It should be noted that, although the present apparatus has been described with respect to a radar application, the above described techniques and principles also apply to communication systems. Communications systems that employ spread spectrum, i.e., pseudo noise coding, require detection and synchronization of the received signal with an internally generated reference signal. This is normally accomplished with a coherent matched filter that is matched to receive code segments and a non-coherent integrator. The matched filter output consists of a sequence of pulses which are then integrated, as in the radar example, to enhance the signal to noise (S/N) ratio required to increase probability of signal detection and reduce false alarm rate.
Although the invention has been described with reference to a particular embodiment, it will be understood to those skilled in the art that the invention is capable of a variety of alternative embodiments within the spirit and scope of the appended claims.
|Cited Patent||Filing date||Publication date||Applicant||Title|
|US2736021 *||Dec 24, 1953||Feb 21, 1956||Signal integrating system|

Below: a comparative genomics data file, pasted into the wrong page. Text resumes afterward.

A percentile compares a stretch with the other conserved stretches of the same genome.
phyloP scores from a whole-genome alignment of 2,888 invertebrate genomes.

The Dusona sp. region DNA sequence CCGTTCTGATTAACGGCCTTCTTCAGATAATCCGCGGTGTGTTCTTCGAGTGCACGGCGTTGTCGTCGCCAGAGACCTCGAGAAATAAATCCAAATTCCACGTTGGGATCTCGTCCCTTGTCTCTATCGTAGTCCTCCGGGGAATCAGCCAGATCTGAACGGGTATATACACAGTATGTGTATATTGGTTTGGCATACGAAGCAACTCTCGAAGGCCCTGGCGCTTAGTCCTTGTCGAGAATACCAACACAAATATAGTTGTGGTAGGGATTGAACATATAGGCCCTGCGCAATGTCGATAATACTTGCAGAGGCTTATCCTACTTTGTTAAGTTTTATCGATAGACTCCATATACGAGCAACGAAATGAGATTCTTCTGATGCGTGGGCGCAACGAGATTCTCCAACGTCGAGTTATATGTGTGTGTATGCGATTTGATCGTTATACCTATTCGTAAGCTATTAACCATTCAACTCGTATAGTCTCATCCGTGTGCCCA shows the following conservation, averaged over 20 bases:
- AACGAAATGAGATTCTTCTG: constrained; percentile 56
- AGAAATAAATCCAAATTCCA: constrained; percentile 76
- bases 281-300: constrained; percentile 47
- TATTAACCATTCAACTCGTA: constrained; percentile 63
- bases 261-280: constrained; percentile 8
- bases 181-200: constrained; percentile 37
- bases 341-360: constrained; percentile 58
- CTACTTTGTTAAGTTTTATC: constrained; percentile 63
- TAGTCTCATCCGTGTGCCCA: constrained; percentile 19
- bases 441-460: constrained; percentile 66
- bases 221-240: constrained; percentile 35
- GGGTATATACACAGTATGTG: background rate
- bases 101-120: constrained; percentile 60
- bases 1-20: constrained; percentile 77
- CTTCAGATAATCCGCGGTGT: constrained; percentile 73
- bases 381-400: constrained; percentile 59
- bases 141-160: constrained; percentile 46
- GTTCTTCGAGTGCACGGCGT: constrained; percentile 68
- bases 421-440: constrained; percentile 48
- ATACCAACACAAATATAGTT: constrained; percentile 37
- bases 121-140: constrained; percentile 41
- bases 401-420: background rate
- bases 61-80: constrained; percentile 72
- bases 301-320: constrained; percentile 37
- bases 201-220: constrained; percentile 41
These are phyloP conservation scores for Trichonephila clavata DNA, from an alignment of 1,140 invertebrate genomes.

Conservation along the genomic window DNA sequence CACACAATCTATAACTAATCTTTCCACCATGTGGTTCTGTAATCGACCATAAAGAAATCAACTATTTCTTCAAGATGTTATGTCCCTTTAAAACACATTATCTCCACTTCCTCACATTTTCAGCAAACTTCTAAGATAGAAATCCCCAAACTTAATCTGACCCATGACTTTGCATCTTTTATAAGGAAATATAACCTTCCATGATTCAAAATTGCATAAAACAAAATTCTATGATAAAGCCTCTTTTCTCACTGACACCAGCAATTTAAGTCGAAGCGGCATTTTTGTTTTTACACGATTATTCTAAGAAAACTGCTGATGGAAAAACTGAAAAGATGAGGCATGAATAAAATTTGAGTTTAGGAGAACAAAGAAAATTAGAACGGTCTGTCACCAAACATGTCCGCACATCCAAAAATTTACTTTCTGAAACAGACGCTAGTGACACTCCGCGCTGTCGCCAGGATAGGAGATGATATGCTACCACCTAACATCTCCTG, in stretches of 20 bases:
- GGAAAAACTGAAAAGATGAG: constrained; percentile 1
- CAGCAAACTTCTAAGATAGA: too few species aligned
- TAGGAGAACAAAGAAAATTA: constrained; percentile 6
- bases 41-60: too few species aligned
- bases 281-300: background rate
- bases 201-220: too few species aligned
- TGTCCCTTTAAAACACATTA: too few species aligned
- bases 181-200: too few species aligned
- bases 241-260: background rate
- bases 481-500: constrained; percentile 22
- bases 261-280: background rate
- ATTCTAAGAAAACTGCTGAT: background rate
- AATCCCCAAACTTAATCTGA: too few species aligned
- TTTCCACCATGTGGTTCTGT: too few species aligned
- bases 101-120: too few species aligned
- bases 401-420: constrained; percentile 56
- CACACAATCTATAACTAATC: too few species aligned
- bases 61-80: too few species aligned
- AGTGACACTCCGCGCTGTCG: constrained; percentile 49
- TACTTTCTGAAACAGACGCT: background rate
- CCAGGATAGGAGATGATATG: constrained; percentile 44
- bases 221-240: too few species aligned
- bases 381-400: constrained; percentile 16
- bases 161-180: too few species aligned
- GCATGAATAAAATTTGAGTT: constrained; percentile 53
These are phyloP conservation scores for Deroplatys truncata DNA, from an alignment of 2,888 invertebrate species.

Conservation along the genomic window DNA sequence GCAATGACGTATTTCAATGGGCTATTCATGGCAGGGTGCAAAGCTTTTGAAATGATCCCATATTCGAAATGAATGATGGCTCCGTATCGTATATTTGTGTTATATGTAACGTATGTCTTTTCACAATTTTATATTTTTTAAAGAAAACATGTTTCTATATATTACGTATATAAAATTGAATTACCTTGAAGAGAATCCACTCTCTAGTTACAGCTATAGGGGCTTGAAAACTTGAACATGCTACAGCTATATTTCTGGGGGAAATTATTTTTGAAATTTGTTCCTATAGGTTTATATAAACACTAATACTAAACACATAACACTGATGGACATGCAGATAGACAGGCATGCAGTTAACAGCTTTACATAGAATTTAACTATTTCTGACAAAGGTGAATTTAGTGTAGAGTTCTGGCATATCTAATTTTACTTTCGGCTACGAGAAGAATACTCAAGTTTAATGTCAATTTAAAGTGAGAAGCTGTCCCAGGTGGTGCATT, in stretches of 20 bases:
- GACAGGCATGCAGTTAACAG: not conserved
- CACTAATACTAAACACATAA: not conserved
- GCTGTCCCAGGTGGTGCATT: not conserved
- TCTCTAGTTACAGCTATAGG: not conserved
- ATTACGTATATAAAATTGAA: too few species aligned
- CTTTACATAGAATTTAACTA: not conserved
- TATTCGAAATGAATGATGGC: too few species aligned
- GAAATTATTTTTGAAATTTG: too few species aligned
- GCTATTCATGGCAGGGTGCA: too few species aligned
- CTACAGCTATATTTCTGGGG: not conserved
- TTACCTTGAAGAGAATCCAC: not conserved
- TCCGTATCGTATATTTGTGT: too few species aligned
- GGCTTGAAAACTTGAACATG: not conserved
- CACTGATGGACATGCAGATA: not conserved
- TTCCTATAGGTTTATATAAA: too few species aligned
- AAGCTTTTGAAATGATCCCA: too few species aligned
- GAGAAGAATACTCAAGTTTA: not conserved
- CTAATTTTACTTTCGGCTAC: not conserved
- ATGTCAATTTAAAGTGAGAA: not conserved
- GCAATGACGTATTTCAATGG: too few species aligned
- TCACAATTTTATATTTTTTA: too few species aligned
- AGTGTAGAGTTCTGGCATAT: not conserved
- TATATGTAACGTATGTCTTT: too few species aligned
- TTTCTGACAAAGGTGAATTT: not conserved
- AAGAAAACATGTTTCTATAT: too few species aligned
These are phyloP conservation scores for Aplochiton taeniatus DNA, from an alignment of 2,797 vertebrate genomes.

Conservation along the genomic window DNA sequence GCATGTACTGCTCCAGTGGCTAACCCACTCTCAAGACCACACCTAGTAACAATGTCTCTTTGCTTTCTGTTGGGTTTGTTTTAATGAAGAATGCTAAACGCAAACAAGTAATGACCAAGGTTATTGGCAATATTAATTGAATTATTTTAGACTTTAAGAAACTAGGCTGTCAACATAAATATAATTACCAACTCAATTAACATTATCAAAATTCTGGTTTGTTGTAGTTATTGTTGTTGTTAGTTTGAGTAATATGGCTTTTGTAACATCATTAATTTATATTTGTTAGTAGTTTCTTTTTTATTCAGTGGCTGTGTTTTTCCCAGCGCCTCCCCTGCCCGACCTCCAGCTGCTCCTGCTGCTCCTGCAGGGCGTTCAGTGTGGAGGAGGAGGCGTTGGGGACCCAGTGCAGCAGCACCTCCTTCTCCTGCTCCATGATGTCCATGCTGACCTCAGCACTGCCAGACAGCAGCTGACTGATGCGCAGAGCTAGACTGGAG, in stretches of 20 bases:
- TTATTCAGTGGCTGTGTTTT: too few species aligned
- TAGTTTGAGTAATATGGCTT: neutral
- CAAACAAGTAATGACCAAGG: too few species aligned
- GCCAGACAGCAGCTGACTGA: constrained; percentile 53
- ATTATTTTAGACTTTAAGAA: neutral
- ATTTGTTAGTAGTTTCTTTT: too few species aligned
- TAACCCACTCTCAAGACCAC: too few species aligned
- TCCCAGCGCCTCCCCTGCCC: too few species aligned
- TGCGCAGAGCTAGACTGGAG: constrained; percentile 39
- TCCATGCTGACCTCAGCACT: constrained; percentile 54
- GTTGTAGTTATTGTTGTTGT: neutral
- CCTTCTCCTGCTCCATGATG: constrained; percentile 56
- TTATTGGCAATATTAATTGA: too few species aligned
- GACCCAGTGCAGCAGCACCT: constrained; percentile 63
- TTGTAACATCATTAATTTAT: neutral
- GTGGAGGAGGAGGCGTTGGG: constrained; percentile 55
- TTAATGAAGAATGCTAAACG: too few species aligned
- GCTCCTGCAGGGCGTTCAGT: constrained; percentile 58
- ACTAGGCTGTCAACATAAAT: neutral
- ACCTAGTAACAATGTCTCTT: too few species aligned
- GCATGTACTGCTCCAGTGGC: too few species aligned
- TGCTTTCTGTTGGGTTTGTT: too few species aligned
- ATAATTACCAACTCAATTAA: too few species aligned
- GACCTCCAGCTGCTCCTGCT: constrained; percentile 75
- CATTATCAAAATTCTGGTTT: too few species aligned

|US3571629 *||Aug 12, 1968||Mar 23, 1971||Bell Telephone Labor Inc||Frequency-shaping network using controlled sources|
|US3702394 *||Sep 17, 1970||Nov 7, 1972||Us Navy||Electronic double integrator|
|US3716780 *||Apr 5, 1971||Feb 13, 1973||Philips Corp||System for the accurate reproduction of pulse code modulation signals received as an unfavourable signal-to-noise ratio|
|US3971993 *||Apr 21, 1972||Jul 27, 1976||Constant James N||High capacity recirculating delay loop integrator|
|Citing Patent||Filing date||Publication date||Applicant||Title|
|US5019826 *||Sep 29, 1988||May 28, 1991||Hughes Aircraft Company||Coherent radar using recirculating delay line|
|U.S. Classification||342/203, 327/339|
|Feb 9, 1984||AS||Assignment|
Owner name: UNITED STATES OF AMERICA AS REPRESENTED BY THE SEC
Free format text: ASSIGNS THE ENTIRE INTEREST, SUBJECT TO LICENSE RECITED.;ASSIGNORS:HAZELTINE CORPORATION;MASAK, RAYMOND J.;REEL/FRAME:004218/0515
Effective date: 19831118
|Nov 14, 1989||FPAY||Fee payment|
Year of fee payment: 4
|Jan 4, 1994||REMI||Maintenance fee reminder mailed|
|May 29, 1994||LAPS||Lapse for failure to pay maintenance fees|
|Aug 9, 1994||FP||Expired due to failure to pay maintenance fee|
Effective date: 19940529